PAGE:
The effects of global environmental disasters such as the greenhouse effect or "holes" in the ozone layer will likewise be felt more severely and more directly in the countries of the southern hemisphere. While The Netherlands, for example, will be financially quite capable of coping with the rise in sea level by increasing the height of their dykes, the very idea of doing the same thing is almost absurd for a country like Indonesia. The industrialized nations were therefore called upon to fulfill their obligations as those mainly responsible for the impending climatic disaster.
The Managua Declaration
The result of the conference, which emerged as its central statement, is the " Managua Declaration ", an eight-page document in which the four aims of the congress are fulfilled. It points out that the causes of the environmental disaster now threatening the entire planet are not natural, but rather dictated by the present political situation.
The causes of the current environmental situation in the Third World are first that the preconditions for lasting development differ from one country to another, and second the gatt that the developing countries are at the mercy of the industrialized nations. In addition, the example of Nicaragua makes it clear how military aggression can inhibit or even ruin a country's development efforts. There is hardly another country in the Third World where the declared aim of the government to pursue ecologically compatible development is considered so important. Nicaragua's constitution accords all her citizens the right to live in a healthy environment; in this respect it is more progressive than the Basic Law of the Federal Republic of Germany. But the war of the last eight years has bled the country almost to death, and when even survival from one day to the next is at stake there will clearly be nomoney available for measures to protect the environment.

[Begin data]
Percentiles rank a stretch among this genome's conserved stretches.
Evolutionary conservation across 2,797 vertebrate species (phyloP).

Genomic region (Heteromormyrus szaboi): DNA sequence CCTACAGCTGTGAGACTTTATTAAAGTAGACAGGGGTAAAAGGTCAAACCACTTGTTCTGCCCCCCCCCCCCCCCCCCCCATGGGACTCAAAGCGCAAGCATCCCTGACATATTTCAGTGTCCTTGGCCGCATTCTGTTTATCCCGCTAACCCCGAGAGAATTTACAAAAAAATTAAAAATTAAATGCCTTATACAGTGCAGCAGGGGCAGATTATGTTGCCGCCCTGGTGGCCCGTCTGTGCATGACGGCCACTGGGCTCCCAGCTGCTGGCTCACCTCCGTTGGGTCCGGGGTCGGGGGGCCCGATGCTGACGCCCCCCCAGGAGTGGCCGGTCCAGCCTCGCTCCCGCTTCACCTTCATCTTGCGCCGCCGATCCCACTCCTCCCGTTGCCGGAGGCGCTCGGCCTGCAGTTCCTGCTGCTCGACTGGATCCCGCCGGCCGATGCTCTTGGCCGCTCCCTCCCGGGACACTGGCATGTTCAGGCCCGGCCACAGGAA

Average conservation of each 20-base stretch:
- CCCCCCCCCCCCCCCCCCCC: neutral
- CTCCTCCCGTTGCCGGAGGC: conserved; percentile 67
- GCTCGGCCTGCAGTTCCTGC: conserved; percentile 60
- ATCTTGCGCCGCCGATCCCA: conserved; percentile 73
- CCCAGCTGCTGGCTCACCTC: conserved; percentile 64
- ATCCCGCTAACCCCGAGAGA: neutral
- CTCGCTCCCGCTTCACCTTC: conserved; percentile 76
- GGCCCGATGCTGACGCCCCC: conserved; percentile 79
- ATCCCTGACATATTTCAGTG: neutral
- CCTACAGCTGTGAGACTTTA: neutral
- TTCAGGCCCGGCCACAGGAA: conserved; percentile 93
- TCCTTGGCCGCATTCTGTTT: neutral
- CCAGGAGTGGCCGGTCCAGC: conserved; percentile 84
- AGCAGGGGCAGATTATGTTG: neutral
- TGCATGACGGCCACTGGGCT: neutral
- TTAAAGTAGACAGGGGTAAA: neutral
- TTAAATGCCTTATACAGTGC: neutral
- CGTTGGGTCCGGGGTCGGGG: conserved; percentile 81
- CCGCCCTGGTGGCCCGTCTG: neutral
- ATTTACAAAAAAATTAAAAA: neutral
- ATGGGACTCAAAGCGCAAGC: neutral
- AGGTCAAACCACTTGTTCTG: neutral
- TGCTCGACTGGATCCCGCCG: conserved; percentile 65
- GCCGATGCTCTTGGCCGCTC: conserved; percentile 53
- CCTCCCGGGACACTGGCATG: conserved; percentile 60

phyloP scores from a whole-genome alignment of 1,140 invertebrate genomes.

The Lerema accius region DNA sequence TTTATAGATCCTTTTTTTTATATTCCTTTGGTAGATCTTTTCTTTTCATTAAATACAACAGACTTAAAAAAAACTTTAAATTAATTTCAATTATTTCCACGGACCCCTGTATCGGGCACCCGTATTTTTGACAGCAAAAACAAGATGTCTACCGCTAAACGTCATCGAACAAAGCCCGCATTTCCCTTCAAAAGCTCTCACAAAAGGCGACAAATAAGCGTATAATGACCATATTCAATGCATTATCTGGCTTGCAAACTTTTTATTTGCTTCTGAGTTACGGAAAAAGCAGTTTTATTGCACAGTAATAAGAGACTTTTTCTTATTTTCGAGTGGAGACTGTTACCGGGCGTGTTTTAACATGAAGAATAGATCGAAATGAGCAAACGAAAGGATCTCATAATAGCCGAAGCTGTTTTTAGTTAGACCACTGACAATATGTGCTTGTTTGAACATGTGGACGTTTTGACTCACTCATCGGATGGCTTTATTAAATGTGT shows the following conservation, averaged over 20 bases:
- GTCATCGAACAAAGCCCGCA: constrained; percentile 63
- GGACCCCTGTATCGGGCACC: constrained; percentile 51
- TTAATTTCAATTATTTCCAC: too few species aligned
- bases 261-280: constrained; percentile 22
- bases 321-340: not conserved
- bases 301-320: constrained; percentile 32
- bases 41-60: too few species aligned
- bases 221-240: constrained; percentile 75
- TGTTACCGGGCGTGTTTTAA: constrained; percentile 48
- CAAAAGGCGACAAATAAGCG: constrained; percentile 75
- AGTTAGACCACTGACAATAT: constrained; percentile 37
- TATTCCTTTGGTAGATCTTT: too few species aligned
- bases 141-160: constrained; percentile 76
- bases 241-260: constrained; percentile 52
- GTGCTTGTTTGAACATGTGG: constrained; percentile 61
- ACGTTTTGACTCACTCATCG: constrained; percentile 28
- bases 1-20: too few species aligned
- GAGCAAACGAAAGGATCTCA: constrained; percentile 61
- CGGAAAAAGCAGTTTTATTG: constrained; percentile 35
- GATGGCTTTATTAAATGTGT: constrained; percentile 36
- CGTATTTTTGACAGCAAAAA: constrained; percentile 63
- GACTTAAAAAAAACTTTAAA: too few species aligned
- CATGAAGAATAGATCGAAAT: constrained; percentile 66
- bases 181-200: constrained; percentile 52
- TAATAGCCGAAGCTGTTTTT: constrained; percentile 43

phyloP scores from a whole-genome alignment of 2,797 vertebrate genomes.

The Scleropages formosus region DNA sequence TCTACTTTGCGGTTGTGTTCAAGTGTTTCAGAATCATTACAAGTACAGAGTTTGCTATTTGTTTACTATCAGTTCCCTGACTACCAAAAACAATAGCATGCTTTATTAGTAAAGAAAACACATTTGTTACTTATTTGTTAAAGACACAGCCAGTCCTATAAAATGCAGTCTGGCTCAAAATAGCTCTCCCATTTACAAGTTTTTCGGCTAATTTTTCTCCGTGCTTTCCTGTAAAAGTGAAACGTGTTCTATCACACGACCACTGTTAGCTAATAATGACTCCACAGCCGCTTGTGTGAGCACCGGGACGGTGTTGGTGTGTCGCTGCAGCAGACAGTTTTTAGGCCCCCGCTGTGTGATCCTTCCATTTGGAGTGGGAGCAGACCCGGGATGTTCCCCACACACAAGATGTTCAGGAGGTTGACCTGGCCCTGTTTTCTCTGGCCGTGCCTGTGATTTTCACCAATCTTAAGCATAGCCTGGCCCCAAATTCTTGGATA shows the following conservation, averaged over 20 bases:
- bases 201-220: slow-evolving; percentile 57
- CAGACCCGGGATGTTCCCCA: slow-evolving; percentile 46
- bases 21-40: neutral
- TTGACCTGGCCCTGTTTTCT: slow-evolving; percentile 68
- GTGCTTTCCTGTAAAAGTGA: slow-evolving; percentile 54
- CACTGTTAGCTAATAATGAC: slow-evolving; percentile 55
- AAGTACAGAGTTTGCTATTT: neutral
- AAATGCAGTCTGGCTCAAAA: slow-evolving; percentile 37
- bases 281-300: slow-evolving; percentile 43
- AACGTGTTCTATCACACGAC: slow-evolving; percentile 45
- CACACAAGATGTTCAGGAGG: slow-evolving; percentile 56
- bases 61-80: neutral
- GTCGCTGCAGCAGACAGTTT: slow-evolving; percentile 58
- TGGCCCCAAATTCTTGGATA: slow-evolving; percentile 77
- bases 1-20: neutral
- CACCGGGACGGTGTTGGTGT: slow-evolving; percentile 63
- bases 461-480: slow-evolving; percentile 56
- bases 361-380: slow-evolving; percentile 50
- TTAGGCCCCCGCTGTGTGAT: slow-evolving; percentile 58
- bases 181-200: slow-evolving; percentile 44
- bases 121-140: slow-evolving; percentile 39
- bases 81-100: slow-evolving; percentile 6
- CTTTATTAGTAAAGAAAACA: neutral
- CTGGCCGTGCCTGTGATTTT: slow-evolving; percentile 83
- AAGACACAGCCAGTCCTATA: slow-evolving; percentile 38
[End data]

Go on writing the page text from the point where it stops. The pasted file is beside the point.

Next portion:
In its 26 "lines of action" the Declaration outlines the framework within which future action should be taken. Among others, the following demands are set forth in it:
· setting up of a "just" world economic order recognition of the right to a healthy environment as a basic human right setting up of a world environment tribunal
· setting up of a global environment restoration fund
. immediate withdrawal of all military installations from third countries
· immediate cessation of all military and civil activities involving nuclear devices
The fifth biennial "Fate and Hope of the Earth" congress is to be held in Zimbabwe in 1991.
Detailed information is available from:
Deutsches Unterstutzangskomitee fur den KongreB "Fate and Hope of the Earth" c/o Verein zur Forderung von Landwirtschaft und Umweltschutz in der Dritten Welt (VFLU)
Langgasse 24 H
D-6200 Wiesbaden FPG
The Agroecology Program/ U.C. Extension is offering a six month Apprenticeship in Ecological Horticulture, April 1 - September 30, 1990, at the Farm and Garden, Santa Cruz.
The emphasis will be on hands-on learning, with instruction in horticultural methods (sowing, cultivation, composting, propagation, irrigation); cultivar requirements (vegetables, herbs, flowers, fruits) and pest and disease identification and control.
The application deadline is December 5, 1989. For further information please write to:
University of California
Santa Cruz, CA 95064
Phone (408) 429-2321